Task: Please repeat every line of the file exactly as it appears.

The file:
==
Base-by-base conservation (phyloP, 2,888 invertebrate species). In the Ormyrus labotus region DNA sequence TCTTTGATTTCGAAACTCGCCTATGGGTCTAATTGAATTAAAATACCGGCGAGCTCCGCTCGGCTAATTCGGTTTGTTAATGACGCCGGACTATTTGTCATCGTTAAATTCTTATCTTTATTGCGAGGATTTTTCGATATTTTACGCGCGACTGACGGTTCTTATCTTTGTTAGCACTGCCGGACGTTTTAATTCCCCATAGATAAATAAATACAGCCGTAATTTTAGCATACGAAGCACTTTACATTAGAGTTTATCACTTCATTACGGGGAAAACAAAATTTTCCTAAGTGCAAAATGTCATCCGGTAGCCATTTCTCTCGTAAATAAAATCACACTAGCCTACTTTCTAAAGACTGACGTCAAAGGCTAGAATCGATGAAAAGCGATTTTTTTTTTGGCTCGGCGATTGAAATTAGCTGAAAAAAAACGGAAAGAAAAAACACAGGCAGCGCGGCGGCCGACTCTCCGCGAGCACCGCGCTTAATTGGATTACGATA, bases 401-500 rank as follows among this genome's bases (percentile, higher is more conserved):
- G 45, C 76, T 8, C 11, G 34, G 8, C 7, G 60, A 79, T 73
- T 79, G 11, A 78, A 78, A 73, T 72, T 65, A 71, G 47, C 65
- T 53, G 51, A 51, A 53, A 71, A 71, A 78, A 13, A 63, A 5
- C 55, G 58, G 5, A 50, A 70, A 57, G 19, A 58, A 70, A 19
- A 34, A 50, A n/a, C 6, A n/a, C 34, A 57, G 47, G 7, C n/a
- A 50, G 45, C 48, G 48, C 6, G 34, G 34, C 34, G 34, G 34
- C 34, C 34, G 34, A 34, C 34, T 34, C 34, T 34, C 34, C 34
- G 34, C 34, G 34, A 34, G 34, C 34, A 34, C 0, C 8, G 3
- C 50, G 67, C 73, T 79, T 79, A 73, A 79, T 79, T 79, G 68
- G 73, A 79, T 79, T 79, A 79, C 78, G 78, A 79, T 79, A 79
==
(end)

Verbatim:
Base-by-base conservation (phyloP, 2,888 invertebrate species). In the Ormyrus labotus region DNA sequence TCTTTGATTTCGAAACTCGCCTATGGGTCTAATTGAATTAAAATACCGGCGAGCTCCGCTCGGCTAATTCGGTTTGTTAATGACGCCGGACTATTTGTCATCGTTAAATTCTTATCTTTATTGCGAGGATTTTTCGATATTTTACGCGCGACTGACGGTTCTTATCTTTGTTAGCACTGCCGGACGTTTTAATTCCCCATAGATAAATAAATACAGCCGTAATTTTAGCATACGAAGCACTTTACATTAGAGTTTATCACTTCATTACGGGGAAAACAAAATTTTCCTAAGTGCAAAATGTCATCCGGTAGCCATTTCTCTCGTAAATAAAATCACACTAGCCTACTTTCTAAAGACTGACGTCAAAGGCTAGAATCGATGAAAAGCGATTTTTTTTTTGGCTCGGCGATTGAAATTAGCTGAAAAAAAACGGAAAGAAAAAACACAGGCAGCGCGGCGGCCGACTCTCCGCGAGCACCGCGCTTAATTGGATTACGATA, bases 401-500 rank as follows among this genome's bases (percentile, higher is more conserved):
- G 45, C 76, T 8, C 11, G 34, G 8, C 7, G 60, A 79, T 73
- T 79, G 11, A 78, A 78, A 73, T 72, T 65, A 71, G 47, C 65
- T 53, G 51, A 51, A 53, A 71, A 71, A 78, A 13, A 63, A 5
- C 55, G 58, G 5, A 50, A 70, A 57, G 19, A 58, A 70, A 19
- A 34, A 50, A n/a, C 6, A n/a, C 34, A 57, G 47, G 7, C n/a
- A 50, G 45, C 48, G 48, C 6, G 34, G 34, C 34, G 34, G 34
- C 34, C 34, G 34, A 34, C 34, T 34, C 34, T 34, C 34, C 34
- G 34, C 34, G 34, A 34, G 34, C 34, A 34, C 0, C 8, G 3
- C 50, G 67, C 73, T 79, T 79, A 73, A 79, T 79, T 79, G 68
- G 73, A 79, T 79, T 79, A 79, C 78, G 78, A 79, T 79, A 79